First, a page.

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Thanks to Quora, now you can’t read anonymously

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Quora, which I believe is one of the most over-hyped startups, has introduced Views on Quora, which essentially shares which users have read each post. This is no different than the passive sharing that has been promoted by Facebook or Path. Now on a closed network like Path, which is based entirely on intimate relationships, I can understand passive sharing. After all, if you have seen my photo or a check-in and I know that, it is okay because you are on my approved list.

However, the kind of sharing Quora is promoting doesn’t jive with me. And neither does it sit well with author Jeff Jarvis, who despite years of advocacy about the benefits of living in public isn’t a fan of this view feature.

While it is understandable for social services to use passive sharing — after all, it quantifies the act of content creation and/or content sharing –but I do feel that anonymous reading has its value.

Quora exec Marc Bodnick tells AllThingsD’s Liz Gannes:

“People on Quora are writing to be read. What we’re telling you is that Quora is a distribution mechanism that works.”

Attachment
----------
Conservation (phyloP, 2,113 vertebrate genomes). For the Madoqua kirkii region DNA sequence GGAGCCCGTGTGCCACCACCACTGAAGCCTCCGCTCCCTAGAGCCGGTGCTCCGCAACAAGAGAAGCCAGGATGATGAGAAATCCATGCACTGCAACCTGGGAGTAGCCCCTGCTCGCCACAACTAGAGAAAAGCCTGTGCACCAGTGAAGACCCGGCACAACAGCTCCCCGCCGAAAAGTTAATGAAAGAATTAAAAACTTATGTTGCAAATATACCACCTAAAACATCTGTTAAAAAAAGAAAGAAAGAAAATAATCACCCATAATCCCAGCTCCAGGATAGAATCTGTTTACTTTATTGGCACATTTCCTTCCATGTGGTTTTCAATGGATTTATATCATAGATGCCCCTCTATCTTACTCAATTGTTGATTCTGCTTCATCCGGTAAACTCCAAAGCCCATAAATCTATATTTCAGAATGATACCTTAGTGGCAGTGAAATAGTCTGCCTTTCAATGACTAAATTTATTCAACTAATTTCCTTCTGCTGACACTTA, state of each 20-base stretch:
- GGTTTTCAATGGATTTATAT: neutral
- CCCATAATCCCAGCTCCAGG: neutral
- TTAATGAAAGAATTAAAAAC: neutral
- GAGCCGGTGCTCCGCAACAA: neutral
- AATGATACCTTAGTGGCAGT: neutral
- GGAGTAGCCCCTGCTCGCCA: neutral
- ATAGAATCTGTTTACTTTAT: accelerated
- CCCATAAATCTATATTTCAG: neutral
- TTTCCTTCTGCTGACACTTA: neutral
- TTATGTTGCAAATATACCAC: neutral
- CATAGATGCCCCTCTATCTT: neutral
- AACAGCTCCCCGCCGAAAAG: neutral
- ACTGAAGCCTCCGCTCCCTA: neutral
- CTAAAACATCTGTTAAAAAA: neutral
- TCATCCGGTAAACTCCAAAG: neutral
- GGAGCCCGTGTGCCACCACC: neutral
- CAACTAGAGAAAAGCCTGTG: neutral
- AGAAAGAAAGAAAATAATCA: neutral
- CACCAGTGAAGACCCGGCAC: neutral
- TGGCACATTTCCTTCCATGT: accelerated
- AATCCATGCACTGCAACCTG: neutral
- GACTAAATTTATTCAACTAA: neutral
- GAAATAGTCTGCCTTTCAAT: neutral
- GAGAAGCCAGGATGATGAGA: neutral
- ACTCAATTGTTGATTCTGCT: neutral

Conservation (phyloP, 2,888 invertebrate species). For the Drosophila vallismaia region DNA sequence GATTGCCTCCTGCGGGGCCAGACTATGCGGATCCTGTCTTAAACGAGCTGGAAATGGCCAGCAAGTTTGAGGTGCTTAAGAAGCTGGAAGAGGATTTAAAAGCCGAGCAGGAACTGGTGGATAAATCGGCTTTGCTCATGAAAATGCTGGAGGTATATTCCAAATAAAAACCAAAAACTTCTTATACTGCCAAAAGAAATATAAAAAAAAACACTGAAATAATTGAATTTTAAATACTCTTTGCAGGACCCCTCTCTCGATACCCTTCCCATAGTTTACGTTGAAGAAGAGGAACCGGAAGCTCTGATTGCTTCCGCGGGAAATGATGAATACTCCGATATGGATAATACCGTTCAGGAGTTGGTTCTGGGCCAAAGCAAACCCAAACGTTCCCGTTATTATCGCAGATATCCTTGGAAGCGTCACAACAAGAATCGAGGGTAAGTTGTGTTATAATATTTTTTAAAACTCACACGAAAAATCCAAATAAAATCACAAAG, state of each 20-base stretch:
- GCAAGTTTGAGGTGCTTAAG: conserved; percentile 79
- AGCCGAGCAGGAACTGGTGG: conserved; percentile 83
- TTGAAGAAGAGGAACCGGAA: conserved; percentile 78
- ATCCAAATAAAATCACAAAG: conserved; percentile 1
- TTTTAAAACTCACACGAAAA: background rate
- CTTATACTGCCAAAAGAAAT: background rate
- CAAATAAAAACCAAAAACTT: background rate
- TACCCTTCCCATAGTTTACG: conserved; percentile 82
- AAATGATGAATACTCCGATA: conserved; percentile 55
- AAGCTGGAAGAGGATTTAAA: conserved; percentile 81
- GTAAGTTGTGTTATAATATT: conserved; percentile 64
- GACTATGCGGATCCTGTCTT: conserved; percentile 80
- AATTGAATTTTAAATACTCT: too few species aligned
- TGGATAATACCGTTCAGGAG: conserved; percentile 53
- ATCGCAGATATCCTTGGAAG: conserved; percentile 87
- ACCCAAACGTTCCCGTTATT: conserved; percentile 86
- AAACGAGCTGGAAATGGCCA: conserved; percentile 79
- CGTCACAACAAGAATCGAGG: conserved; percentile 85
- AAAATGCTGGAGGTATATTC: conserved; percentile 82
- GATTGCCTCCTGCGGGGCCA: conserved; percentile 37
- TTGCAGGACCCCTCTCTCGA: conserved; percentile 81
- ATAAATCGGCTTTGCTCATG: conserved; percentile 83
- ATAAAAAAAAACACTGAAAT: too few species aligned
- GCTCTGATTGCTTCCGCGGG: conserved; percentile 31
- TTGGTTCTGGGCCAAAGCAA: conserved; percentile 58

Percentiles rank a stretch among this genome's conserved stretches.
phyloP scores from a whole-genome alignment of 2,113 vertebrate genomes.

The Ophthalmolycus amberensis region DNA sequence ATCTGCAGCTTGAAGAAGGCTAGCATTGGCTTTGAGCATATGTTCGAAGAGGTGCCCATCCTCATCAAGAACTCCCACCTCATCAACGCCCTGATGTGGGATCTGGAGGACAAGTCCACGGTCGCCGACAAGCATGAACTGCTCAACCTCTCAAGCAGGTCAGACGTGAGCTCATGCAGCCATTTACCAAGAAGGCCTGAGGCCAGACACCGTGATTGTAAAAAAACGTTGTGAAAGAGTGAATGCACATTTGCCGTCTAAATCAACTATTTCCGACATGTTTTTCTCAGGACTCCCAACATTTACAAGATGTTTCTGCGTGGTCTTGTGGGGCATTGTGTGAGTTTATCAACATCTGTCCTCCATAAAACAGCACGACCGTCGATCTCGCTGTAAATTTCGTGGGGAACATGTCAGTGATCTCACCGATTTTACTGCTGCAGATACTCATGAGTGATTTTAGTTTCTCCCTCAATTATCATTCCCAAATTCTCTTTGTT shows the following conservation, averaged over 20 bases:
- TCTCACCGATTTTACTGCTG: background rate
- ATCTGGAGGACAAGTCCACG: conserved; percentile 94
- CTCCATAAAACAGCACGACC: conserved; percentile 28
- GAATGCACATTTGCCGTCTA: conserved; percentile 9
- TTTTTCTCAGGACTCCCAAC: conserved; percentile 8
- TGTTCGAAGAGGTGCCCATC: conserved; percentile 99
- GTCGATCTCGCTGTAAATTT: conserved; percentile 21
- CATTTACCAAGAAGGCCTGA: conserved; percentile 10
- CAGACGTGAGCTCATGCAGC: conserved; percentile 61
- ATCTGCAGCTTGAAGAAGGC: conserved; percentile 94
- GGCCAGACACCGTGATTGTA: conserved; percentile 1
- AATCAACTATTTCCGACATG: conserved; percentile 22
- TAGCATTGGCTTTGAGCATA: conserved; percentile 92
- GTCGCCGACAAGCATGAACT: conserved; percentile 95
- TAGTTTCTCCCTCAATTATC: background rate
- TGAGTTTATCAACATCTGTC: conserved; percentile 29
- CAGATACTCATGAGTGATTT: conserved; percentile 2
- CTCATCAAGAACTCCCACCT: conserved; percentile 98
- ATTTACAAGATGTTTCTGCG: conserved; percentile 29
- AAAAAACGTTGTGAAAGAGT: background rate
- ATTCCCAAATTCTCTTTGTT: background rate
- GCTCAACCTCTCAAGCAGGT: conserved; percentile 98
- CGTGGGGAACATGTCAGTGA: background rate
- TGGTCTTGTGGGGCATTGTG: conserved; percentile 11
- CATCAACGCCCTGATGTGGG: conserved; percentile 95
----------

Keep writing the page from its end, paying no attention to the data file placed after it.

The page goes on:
Like many others on the Internet, I too get lured into clicking headlines that are intriguing only to find myself on a list or a news item that only infuriates me. So to see my name associated with that page is disingenuous. Also, if I spent two seconds on a page, does it really count as a “view?”

Liz, who has written about the death of online lurking, wrote in a post last month:

“Passive becomes active. Lean back becomes lean forward. Stalking becomes, well, showing you’re interested in someone.”

In other words, the so-called Quora view that is generated is a false endorsement. What if I have landed on the the post accidentally or have been lured there?  I see this is a curse of Facebook (s fb), which has propagated the positive bias syndrome on the web thanks to its Like button. It is not surprising — Quora was started by ex-Facebookers, who like the social-giant itself don’t seem to put real human context around the data signals. (It is not the only bad behavior they have carried over from Facebook.)

How to get rid of Views: Click on your profile icon (top right hand corner) and hit settings in the drop down menu. Find Views (just above Deactivate option) in the right hand column. Click and chose no. Views are turned off.

30 Responses to “Thanks to Quora, now you can’t read anonymously”

  1. Hmm, I have long felt to be strong benefits to the minimisation of lurking. In other words, if you decide to watch someone, they should be aware that you are watching them (same goes for marketers, law enforcement, etc.). So I welcome this change… TO AN EXTENT. Non-lurking is not the same as public endorsement. In other words, I think it would be a good idea if the person who made a post/comment/etc. could see everyone who read it. I do not think it is a good idea if EVERYONE can see the same.